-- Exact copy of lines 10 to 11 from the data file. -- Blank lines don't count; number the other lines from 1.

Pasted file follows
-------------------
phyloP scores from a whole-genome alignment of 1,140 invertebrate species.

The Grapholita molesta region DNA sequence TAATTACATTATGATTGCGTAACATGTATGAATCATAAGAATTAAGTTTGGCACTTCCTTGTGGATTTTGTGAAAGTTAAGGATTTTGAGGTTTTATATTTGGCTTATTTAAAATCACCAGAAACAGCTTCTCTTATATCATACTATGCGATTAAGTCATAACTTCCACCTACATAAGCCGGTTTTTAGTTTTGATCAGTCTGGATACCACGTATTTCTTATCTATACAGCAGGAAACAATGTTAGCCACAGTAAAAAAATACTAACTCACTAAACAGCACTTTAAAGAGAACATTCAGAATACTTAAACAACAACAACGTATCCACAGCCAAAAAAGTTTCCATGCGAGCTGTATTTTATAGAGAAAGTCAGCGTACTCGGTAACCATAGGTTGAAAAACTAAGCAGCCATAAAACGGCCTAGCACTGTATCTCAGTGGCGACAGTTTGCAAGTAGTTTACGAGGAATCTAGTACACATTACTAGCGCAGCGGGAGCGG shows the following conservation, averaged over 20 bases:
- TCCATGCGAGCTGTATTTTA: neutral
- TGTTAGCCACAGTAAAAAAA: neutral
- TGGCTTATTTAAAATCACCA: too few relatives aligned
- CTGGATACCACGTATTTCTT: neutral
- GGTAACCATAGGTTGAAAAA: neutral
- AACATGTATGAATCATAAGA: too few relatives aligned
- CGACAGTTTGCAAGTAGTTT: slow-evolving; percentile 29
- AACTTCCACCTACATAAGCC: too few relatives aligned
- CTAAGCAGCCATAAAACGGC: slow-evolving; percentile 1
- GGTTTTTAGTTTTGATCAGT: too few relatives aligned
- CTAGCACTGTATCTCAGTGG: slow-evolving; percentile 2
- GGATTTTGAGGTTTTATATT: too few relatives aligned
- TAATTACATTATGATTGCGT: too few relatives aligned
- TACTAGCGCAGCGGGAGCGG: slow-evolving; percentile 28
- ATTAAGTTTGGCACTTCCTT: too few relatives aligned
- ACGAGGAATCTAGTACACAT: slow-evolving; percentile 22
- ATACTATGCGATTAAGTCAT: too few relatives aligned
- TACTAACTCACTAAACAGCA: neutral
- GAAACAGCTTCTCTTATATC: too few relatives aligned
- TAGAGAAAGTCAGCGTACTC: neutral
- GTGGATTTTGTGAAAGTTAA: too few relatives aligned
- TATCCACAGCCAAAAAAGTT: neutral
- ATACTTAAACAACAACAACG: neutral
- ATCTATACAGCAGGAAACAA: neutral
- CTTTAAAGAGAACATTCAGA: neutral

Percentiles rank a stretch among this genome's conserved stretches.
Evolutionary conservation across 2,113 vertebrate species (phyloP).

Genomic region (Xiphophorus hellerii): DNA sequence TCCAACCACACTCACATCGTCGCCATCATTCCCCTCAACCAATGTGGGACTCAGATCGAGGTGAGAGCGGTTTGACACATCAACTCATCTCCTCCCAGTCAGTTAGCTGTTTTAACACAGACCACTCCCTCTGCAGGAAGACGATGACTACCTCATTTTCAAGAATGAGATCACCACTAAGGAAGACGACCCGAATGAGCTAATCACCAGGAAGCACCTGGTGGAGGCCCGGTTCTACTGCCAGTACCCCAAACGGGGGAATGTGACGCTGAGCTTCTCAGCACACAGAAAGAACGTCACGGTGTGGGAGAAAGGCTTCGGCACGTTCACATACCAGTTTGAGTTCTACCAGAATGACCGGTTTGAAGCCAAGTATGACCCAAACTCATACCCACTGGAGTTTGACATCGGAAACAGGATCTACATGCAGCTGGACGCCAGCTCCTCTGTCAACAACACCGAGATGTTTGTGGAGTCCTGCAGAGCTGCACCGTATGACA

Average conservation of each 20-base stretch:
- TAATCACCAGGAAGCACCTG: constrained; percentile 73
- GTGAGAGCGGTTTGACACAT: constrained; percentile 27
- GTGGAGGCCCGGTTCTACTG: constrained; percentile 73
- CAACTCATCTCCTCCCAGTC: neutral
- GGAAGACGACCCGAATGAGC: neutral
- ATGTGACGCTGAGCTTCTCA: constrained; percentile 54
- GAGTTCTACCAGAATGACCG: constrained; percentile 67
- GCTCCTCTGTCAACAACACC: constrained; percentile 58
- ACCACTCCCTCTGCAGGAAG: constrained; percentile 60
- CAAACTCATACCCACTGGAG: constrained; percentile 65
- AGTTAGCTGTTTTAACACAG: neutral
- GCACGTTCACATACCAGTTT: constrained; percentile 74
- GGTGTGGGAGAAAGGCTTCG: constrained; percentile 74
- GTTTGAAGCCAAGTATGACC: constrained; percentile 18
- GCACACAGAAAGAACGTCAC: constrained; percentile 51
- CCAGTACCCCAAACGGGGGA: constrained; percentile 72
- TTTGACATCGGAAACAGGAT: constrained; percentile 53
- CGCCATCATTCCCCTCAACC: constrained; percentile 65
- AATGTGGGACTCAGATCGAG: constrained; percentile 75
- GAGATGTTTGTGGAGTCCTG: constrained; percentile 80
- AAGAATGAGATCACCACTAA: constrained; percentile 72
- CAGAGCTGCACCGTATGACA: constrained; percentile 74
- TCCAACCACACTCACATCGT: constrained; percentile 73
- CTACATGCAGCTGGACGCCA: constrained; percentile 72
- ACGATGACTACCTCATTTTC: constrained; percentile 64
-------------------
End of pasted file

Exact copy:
- AACTTCCACCTACATAAGCC: too few relatives aligned
- CTAAGCAGCCATAAAACGGC: slow-evolving; percentile 1